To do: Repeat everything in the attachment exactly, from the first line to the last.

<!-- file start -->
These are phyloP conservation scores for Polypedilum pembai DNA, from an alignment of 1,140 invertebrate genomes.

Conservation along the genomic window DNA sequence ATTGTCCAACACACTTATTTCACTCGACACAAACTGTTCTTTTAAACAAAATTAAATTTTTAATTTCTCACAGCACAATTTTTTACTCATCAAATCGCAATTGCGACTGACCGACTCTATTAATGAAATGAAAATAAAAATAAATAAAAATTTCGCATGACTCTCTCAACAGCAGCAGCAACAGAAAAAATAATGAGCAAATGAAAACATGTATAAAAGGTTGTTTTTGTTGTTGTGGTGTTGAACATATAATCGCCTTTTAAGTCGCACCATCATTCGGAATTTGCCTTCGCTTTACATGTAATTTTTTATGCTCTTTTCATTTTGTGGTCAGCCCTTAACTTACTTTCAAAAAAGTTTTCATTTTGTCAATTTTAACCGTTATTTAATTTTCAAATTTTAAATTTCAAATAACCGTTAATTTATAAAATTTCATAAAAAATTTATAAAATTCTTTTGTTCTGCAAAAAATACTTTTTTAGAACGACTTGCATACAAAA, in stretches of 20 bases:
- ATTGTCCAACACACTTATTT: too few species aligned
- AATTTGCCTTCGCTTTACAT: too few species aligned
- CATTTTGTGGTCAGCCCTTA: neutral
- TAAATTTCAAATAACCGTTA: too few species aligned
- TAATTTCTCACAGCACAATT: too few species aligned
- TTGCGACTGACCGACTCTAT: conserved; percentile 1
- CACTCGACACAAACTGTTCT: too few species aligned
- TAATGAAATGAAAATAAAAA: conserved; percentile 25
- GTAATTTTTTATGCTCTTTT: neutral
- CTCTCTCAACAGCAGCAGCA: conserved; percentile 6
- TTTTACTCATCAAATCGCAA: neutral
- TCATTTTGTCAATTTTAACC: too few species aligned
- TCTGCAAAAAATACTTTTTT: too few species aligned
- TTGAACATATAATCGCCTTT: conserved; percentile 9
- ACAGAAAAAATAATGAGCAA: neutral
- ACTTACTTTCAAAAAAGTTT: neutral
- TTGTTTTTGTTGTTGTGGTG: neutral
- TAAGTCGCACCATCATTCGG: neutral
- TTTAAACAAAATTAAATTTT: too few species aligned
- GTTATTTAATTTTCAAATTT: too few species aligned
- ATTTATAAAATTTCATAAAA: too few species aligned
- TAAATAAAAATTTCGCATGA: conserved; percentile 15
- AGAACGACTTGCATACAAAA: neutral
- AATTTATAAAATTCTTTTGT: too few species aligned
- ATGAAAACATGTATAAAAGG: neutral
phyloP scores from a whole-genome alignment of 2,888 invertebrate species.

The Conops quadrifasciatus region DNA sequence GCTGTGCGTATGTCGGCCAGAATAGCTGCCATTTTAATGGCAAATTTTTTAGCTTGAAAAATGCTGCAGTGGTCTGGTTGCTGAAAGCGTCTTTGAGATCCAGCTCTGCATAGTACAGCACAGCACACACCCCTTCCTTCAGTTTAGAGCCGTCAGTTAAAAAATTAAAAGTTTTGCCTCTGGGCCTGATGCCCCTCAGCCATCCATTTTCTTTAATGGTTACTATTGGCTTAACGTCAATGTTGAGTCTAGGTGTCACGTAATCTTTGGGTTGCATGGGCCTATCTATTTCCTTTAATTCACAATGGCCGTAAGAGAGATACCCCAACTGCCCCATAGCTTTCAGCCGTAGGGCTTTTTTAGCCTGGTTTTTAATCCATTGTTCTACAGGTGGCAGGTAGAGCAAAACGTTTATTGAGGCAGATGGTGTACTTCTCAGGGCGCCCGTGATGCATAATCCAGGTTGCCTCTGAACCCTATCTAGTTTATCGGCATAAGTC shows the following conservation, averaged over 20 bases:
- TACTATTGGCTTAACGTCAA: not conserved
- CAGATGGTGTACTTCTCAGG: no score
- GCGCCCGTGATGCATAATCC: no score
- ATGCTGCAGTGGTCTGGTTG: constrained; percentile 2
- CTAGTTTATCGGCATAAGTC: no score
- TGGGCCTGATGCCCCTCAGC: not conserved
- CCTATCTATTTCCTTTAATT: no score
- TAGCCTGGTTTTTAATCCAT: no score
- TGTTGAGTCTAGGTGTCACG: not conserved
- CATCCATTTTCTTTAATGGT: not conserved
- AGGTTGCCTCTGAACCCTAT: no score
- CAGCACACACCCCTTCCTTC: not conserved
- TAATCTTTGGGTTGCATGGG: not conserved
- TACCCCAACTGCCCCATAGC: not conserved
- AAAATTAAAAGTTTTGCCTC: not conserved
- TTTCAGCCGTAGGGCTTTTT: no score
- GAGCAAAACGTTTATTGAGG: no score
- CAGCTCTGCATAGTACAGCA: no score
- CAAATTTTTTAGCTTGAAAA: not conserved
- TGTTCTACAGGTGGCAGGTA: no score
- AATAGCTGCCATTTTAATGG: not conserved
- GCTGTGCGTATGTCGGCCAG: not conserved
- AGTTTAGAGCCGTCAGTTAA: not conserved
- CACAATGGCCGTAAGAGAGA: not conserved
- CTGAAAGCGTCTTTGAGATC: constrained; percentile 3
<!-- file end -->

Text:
These are phyloP conservation scores for Polypedilum pembai DNA, from an alignment of 1,140 invertebrate genomes.

Conservation along the genomic window DNA sequence ATTGTCCAACACACTTATTTCACTCGACACAAACTGTTCTTTTAAACAAAATTAAATTTTTAATTTCTCACAGCACAATTTTTTACTCATCAAATCGCAATTGCGACTGACCGACTCTATTAATGAAATGAAAATAAAAATAAATAAAAATTTCGCATGACTCTCTCAACAGCAGCAGCAACAGAAAAAATAATGAGCAAATGAAAACATGTATAAAAGGTTGTTTTTGTTGTTGTGGTGTTGAACATATAATCGCCTTTTAAGTCGCACCATCATTCGGAATTTGCCTTCGCTTTACATGTAATTTTTTATGCTCTTTTCATTTTGTGGTCAGCCCTTAACTTACTTTCAAAAAAGTTTTCATTTTGTCAATTTTAACCGTTATTTAATTTTCAAATTTTAAATTTCAAATAACCGTTAATTTATAAAATTTCATAAAAAATTTATAAAATTCTTTTGTTCTGCAAAAAATACTTTTTTAGAACGACTTGCATACAAAA, in stretches of 20 bases:
- ATTGTCCAACACACTTATTT: too few species aligned
- AATTTGCCTTCGCTTTACAT: too few species aligned
- CATTTTGTGGTCAGCCCTTA: neutral
- TAAATTTCAAATAACCGTTA: too few species aligned
- TAATTTCTCACAGCACAATT: too few species aligned
- TTGCGACTGACCGACTCTAT: conserved; percentile 1
- CACTCGACACAAACTGTTCT: too few species aligned
- TAATGAAATGAAAATAAAAA: conserved; percentile 25
- GTAATTTTTTATGCTCTTTT: neutral
- CTCTCTCAACAGCAGCAGCA: conserved; percentile 6
- TTTTACTCATCAAATCGCAA: neutral
- TCATTTTGTCAATTTTAACC: too few species aligned
- TCTGCAAAAAATACTTTTTT: too few species aligned
- TTGAACATATAATCGCCTTT: conserved; percentile 9
- ACAGAAAAAATAATGAGCAA: neutral
- ACTTACTTTCAAAAAAGTTT: neutral
- TTGTTTTTGTTGTTGTGGTG: neutral
- TAAGTCGCACCATCATTCGG: neutral
- TTTAAACAAAATTAAATTTT: too few species aligned
- GTTATTTAATTTTCAAATTT: too few species aligned
- ATTTATAAAATTTCATAAAA: too few species aligned
- TAAATAAAAATTTCGCATGA: conserved; percentile 15
- AGAACGACTTGCATACAAAA: neutral
- AATTTATAAAATTCTTTTGT: too few species aligned
- ATGAAAACATGTATAAAAGG: neutral
phyloP scores from a whole-genome alignment of 2,888 invertebrate species.

The Conops quadrifasciatus region DNA sequence GCTGTGCGTATGTCGGCCAGAATAGCTGCCATTTTAATGGCAAATTTTTTAGCTTGAAAAATGCTGCAGTGGTCTGGTTGCTGAAAGCGTCTTTGAGATCCAGCTCTGCATAGTACAGCACAGCACACACCCCTTCCTTCAGTTTAGAGCCGTCAGTTAAAAAATTAAAAGTTTTGCCTCTGGGCCTGATGCCCCTCAGCCATCCATTTTCTTTAATGGTTACTATTGGCTTAACGTCAATGTTGAGTCTAGGTGTCACGTAATCTTTGGGTTGCATGGGCCTATCTATTTCCTTTAATTCACAATGGCCGTAAGAGAGATACCCCAACTGCCCCATAGCTTTCAGCCGTAGGGCTTTTTTAGCCTGGTTTTTAATCCATTGTTCTACAGGTGGCAGGTAGAGCAAAACGTTTATTGAGGCAGATGGTGTACTTCTCAGGGCGCCCGTGATGCATAATCCAGGTTGCCTCTGAACCCTATCTAGTTTATCGGCATAAGTC shows the following conservation, averaged over 20 bases:
- TACTATTGGCTTAACGTCAA: not conserved
- CAGATGGTGTACTTCTCAGG: no score
- GCGCCCGTGATGCATAATCC: no score
- ATGCTGCAGTGGTCTGGTTG: constrained; percentile 2
- CTAGTTTATCGGCATAAGTC: no score
- TGGGCCTGATGCCCCTCAGC: not conserved
- CCTATCTATTTCCTTTAATT: no score
- TAGCCTGGTTTTTAATCCAT: no score
- TGTTGAGTCTAGGTGTCACG: not conserved
- CATCCATTTTCTTTAATGGT: not conserved
- AGGTTGCCTCTGAACCCTAT: no score
- CAGCACACACCCCTTCCTTC: not conserved
- TAATCTTTGGGTTGCATGGG: not conserved
- TACCCCAACTGCCCCATAGC: not conserved
- AAAATTAAAAGTTTTGCCTC: not conserved
- TTTCAGCCGTAGGGCTTTTT: no score
- GAGCAAAACGTTTATTGAGG: no score
- CAGCTCTGCATAGTACAGCA: no score
- CAAATTTTTTAGCTTGAAAA: not conserved
- TGTTCTACAGGTGGCAGGTA: no score
- AATAGCTGCCATTTTAATGG: not conserved
- GCTGTGCGTATGTCGGCCAG: not conserved
- AGTTTAGAGCCGTCAGTTAA: not conserved
- CACAATGGCCGTAAGAGAGA: not conserved
- CTGAAAGCGTCTTTGAGATC: constrained; percentile 3